5 min read
When players arrived in Melbourne nearly five weeks ago, it was difficult to imagine crowning two new Australian Open champions following quarantine, warm-up events and a host of other uncertainties. Against the odds, the gleaming silver hardware is in sight, with the men’s and women’s singles finals to be played over the weekend. As excitement builds ahead of each championship match, let’s take a look at the athletes’ unique storyline and how UTR data can help build a more complete preview picture.
After the tennis world widely hailed their US Open semifinal faceoff as one of the best matches of 2020, Naomi Osaka and Jennifer Brady will meet once again – this time with a Grand Slam title on the line.
Given that performance five months ago and their respective paths to the Australian Open final, it’s perhaps no surprise that UTR’s “Win Probability” separates the two by the smallest of margins, giving a slight edge to Osaka at 61%.
The Japanese native is riding a 20-match win streak into her matchup with Brady. She is looking to capture her second Australian Open championship and fourth Grand Slam title overall, extending her perfect record in major finals.
“I have this mentality that people don't remember the runners up,” Osaka said following her straight-sets win over Serena Williams in the semifinals. “You might, but the winner's name is the one that's engraved. I think I fight the hardest in finals. That's where you set yourself apart.”
Despite her position as the third seed in Melbourne, the 23-year-old holds the top UTR rank with a UTR of 13.35, which is perhaps no surprise given how well she navigated a brutal bottom half of the draw.
Six-time major quarterfinalist Anastasia Pavlyuchenkova, former world No. 4 Caroline Garcia, tricky Tunisian Ons Jabeur, two-time major champion Garbine Muguruza, variety queen Hsieh Su-wei and 23-time major champion Williams stood in Osaka’s path to the final, and she made relatively quick work of all but one.
Osaka’s most challenging matchup by UTR was her fourth-round showdown with Spain’s Muguruza, who reached the Australian Open final last year and came into the match with a 13.11 rating (No. 6 UTR rank). The closer two players’ UTR, the more competitive their match should be, and this one lived up to the hype. Osaka saved two match points serving at 3-5 in the third set, only to reel off four straight games to seal the win and advance to the quarterfinals.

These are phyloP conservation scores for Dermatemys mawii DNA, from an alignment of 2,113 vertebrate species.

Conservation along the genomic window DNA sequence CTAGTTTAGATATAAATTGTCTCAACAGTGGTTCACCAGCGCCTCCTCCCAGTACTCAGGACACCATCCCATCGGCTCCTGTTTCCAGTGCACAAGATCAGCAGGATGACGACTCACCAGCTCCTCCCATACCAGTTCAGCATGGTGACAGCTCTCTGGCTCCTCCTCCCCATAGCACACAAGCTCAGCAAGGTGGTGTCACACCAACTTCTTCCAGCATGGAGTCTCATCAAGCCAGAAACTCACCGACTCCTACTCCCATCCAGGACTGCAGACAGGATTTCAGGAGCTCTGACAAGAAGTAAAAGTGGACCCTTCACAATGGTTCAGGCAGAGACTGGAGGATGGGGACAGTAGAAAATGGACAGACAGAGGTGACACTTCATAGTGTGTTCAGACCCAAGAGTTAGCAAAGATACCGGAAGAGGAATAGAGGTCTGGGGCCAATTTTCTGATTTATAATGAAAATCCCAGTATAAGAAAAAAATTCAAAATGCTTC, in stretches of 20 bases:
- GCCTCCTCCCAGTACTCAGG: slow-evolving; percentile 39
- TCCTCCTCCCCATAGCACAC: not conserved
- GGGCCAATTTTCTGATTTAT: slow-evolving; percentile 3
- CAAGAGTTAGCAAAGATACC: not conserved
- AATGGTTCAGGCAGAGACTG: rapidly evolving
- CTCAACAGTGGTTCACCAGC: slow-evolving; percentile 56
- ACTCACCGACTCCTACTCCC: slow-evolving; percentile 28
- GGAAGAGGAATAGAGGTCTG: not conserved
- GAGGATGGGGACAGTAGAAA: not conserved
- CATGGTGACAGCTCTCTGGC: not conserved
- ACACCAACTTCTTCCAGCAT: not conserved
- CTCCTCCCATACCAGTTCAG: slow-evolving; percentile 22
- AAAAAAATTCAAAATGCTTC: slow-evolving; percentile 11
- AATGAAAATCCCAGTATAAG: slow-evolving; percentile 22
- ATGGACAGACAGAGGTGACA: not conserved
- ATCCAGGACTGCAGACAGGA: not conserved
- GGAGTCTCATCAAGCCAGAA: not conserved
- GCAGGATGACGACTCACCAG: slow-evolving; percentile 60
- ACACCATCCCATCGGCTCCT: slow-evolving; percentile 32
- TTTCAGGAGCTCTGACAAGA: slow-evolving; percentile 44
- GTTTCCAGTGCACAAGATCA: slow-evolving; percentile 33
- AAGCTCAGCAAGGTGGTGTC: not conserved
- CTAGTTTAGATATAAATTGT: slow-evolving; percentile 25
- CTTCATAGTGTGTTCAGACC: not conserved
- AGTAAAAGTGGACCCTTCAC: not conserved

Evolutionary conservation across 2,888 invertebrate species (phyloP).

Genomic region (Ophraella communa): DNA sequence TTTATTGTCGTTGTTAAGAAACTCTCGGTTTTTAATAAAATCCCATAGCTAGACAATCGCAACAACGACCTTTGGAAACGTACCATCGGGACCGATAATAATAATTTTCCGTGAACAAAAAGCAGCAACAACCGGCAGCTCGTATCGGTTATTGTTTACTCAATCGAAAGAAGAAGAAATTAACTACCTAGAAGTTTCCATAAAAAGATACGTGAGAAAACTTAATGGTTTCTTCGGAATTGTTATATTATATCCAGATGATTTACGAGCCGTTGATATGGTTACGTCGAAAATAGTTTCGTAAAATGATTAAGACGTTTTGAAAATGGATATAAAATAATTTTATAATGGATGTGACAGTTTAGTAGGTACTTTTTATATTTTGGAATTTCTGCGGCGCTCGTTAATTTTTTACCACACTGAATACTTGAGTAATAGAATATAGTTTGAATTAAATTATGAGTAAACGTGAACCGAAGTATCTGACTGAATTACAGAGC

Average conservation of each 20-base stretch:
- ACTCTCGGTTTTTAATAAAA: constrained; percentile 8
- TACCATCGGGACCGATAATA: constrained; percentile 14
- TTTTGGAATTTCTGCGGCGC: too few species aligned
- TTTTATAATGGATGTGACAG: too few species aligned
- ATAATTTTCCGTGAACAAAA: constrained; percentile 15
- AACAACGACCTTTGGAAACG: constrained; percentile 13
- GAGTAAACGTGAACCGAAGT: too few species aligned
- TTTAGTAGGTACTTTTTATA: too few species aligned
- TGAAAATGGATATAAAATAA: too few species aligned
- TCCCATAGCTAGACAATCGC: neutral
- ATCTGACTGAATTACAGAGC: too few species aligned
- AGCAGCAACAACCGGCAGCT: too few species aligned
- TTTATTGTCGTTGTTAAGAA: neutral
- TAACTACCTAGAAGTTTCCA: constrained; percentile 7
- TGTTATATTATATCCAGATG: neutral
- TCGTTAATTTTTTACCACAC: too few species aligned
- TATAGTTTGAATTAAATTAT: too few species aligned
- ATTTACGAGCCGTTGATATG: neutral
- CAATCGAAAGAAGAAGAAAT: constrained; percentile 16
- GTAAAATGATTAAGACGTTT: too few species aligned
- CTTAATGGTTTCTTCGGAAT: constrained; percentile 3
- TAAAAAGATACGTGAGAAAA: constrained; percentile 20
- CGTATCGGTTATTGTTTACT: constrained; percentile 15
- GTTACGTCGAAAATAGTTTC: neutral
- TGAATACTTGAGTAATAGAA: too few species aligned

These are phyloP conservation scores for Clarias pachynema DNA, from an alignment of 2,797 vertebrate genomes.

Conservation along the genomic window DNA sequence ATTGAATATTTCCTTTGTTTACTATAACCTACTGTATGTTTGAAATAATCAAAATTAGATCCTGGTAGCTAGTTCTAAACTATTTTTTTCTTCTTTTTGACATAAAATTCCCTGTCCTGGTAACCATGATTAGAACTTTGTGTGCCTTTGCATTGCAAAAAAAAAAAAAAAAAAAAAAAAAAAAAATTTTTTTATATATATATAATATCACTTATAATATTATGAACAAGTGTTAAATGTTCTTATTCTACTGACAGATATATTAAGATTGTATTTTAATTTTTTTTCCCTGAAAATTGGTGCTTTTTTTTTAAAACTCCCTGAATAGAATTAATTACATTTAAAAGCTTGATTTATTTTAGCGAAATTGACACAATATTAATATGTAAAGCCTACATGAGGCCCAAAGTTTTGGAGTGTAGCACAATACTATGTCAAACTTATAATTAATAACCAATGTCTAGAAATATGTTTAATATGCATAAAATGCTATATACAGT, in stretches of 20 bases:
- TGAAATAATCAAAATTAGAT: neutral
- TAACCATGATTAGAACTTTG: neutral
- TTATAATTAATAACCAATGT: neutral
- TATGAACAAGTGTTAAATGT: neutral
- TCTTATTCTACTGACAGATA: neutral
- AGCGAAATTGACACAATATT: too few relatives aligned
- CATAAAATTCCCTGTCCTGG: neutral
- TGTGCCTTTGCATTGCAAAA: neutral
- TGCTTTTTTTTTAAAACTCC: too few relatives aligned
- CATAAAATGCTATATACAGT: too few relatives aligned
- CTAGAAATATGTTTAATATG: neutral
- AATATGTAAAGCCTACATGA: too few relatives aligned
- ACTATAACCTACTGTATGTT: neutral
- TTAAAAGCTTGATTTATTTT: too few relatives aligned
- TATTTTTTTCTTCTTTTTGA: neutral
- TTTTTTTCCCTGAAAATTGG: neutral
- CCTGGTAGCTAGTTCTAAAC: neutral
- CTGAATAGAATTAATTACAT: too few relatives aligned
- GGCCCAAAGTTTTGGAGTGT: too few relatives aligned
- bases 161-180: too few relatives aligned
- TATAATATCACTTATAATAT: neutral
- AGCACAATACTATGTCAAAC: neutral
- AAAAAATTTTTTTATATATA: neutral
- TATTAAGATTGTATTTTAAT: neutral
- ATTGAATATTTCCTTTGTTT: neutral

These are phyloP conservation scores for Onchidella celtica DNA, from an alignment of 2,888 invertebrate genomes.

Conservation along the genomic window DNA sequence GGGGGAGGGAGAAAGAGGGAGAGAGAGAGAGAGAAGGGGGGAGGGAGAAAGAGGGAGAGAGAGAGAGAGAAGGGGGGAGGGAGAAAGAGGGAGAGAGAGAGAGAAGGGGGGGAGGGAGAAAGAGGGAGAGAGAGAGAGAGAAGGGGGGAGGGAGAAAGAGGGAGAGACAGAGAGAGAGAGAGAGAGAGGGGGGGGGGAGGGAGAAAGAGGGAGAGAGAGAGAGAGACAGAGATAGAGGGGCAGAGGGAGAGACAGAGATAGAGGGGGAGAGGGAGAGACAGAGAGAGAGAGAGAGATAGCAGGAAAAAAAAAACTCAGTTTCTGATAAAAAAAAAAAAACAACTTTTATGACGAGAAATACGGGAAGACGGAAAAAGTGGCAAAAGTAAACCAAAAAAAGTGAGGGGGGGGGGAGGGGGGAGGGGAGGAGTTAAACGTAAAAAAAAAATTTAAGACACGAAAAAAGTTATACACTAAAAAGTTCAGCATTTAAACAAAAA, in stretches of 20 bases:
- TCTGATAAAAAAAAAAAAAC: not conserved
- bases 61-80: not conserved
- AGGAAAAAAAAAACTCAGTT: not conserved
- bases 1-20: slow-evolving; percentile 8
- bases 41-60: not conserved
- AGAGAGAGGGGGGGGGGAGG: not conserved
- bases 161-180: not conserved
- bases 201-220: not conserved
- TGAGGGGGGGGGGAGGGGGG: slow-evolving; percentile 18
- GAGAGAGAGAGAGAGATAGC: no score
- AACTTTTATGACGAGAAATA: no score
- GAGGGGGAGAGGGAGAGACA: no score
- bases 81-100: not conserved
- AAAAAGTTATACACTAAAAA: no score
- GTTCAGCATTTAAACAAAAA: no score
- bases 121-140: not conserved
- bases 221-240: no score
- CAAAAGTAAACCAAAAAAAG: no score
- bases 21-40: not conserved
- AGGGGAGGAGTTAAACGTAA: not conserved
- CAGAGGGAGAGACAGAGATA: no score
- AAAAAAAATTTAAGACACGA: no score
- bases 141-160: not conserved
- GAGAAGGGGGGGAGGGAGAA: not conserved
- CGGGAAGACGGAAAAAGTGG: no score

Osaka’s strength on hard courts and clutch performance on the biggest stages in tennis (three of her six titles have come at Grand Slam events) speak for themselves, but one of the most impressive aspects of her return to the Australian Open final is that she’s done it with remarkably little match play.
Prior to the Gippsland Trophy warmup event in Melbourne, in which she withdrew in the semifinals, Osaka had not played since the three weeks in New York last summer, where she reached the Cincinnati final and captured her second US Open title. Before that, her last match was a loss to world No. 78 Sara Sorribes Tormo (UTR 12.67) in the Japan vs. Spain Fed Cup tie almost one year ago.
As Osaka looks to capture a major title for the fourth consecutive year, she’ll need to get a third career win over Jennifer Brady who, per UTR data, provided Osaka with her toughest matchup and best win in the past year in their aforementioned US Open semifinal.
Brady’s WTA ranking sits at No. 24 in the world, but her current UTR Rank is No. 4 (13.19) behind only Osaka, Ashleigh Barty and Simona Halep. In addition, her three-month trending UTR puts her in at the No. 3 slot, reflecting her impressive 2020 both before and after the pandemic layoff, where she notched wins over Barty, Elina Svitolina and Muguruza.
The 25-year-old Pennsylvania native also won her first title in Lexington last summer and went on to reach her first major semifinal at the US Open. She finished her 2020 season with another semifinal run in Ostrava.
Though Brady’s top half of the Australian Open draw was not as power-packed as its neighbor to the south, the UTR rankings of her opponents show the danger she has faced en route to the final.
Despite a WTA rank of No. 61, Jessica Pegula’s UTR rank sits at No. 28 after a slow and steady rise that culminated in her first Grand Slam quarterfinal appearance this week. Karolina Muchova, who took out top seed Barty in the quarterfinals, has a UTR rank of No. 15, which also trends well above her WTA rank of No. 27. With UTRs of 13.19 and 12.86, respectively, it’s no surprise Brady needed three sets to oust Muchova and advance to her first major final.
As for her rematch with Osaka, Brady knows her first Grand Slam title won’t come easily. No matter who emerges victorious on Saturday, it will be considered a new “best win” for the champion in terms of UTR, with just .14 separating Osaka and Brady. But there’s also a key element that can’t be quantified on paper: the one that resides between the ears.
“I don't know how I'm going to feel,” Brady said. “I can say I can enjoy the moment and just try to play tennis and not really think too much about it, but there are going to be moments, there are going to be games, there are going to be points where I'm going to be thinking, ‘Wow, this could be my first Grand Slam title.’ I will definitely have those thoughts, but it's more just trying to control the emotions.”